1514  Other / Off-topic / Re: Butterfly Labs - Bitforce Single and Rig Box on: January 23, 2012, 07:39:48 AM
Everyone that has paid for these with paypal seems to be all warm and fuzzy feeling because of paypals protection. If I bought one of these with paypal I would be sweating bullets. I sold a notebook for $1900 on ebay and accepted paypal as a payment. They told me if the total amount was under $2000 and I had the shipping information that proved I mailed it I was covered. So I took the money that I won from the item and never gave it another though. 2 months later paypal send me a letter saying I owed them all that money back. Later they sent me to collections for it. I would not trust them at all. Once butterfly actually has your money in hand (which they can do without giving you anything) I would not put my faith in paypal to refund it.

So what you are really saying is that if BFL -as seller- should be "sweating bullets". And you are right, at least if BFL wanted to scam you. Or if you wanted to scam them.

As a customer there is fairly little to be afraid off though. More so since several people have canceled their order and had zero issues getting their money back from BFL. There are already a few 100 pages worth of "discussion" about this on this board, its getting a bit old.
1515  Bitcoin / Mining software (miners) / Re: ANUBIS - a CGMINER Web Frontend on: January 23, 2012, 12:32:01 AM
AFAIK, the interface on cgminer doesnt support any of that yet, like pool management or even controlling GPU/fan/clockspeed etc. Its still being worked on. Cant expect those features in anubis before they are even in cgminer.
There are lots of things that can and should be added to it, but this is brand new, and already as it is, I find it extremely useful to be able to monitor my rigs hashrate, temps etc in a single webpage that runs locally on my own machine. Dont have any of the problems you reported btw.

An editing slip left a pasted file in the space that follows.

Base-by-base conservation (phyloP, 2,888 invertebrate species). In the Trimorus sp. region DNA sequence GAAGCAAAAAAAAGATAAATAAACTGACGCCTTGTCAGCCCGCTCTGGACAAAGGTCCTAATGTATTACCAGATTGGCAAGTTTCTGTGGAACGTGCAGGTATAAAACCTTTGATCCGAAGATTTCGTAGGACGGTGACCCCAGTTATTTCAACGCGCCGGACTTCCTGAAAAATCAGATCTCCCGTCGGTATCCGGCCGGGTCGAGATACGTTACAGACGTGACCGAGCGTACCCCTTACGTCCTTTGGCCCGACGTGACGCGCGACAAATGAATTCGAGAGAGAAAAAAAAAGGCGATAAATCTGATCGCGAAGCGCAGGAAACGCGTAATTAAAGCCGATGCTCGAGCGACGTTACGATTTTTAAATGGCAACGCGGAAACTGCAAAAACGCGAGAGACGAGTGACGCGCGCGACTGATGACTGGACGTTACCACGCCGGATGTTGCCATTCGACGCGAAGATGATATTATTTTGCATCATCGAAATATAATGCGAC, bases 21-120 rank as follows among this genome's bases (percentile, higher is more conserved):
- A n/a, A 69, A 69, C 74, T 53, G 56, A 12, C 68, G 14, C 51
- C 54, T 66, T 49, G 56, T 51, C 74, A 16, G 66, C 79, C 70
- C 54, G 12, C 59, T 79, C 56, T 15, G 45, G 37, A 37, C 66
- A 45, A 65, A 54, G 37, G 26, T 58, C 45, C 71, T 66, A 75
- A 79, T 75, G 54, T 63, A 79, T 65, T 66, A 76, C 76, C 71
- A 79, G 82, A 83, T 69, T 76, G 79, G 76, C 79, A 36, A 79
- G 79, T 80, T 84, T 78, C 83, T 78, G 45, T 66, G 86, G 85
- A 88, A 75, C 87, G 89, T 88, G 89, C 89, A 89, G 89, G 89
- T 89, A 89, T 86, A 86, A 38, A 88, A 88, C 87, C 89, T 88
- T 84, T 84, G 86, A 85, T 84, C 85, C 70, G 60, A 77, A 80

1516  Bitcoin / Mining software (miners) / Re: ANUBIS - a CGMINER Web Frontend on: January 23, 2012, 12:16:09 AM
The LT, you are asking for features which are already in cgminer, while dissing as unneeded features which are not (but are in BAMT).
You are aware this is being developed for.. cgminer, right ? Smiley.
1517  Bitcoin / Alternative clients / Re: BitcoinSpinner on: January 23, 2012, 12:03:43 AM
You can backup your wallet, which contains your private key, and import it in any other client. Its already possible (though tricky with the current official client). You dont rely on the server.
1518  Bitcoin / Mining support / Re: PPS vs Proportional on: January 22, 2012, 11:59:48 PM
I've tried bitminter's 12 hours run yesterday and earned 0.228347831 BTC!!! Holy shit! At average I should get 0.09 BTC for 12h with my 221 mhash/s.

 On lucky days you may get 3-4x your average. On unlucky days you will get nothing. Thats not whats important, since it evens out, more important is that on average you will gain a fair amount more because of lower fees (well, none really) and you dont pay for the poolhoppers. And just as importantly, by joining a small pool, you help keep the bitcoin network more secure.

As for unconfirmed, thats with any pool. As mentioned above, blocks only mature after 120 confirmations. Thats a bitcoin thing, nothing to do with the pool. Its possible a block will be orphaned, but extremely unlikely, and near impossible after a few confirmations. I dont think bitminter has had more than a single orphaned BTC block so far. Maybe even none, not sure.
1519  Bitcoin / Mining support / Re: PPS vs Proportional on: January 22, 2012, 08:49:37 PM
No. Deepbit is awesome. It is the biggest pool for a reason.

The only reason I see is clueless newbies thinking a big pool has to be a good pool.
Its insanely expensive, and if you use proportional payout like the OP, you are giving at least 20% of your revenue to pool hoppers.

I can see why pool hoppers love it though.
1520  Other / Beginners & Help / Re: where from here? on: January 22, 2012, 08:41:35 PM
You can use the CPU the mine litecoins, mining litecoins doesnt need opencl. You can trade litecoins for bitcoins, but litecoins arent worth very much currently, I dont think its worth frying your laptop for.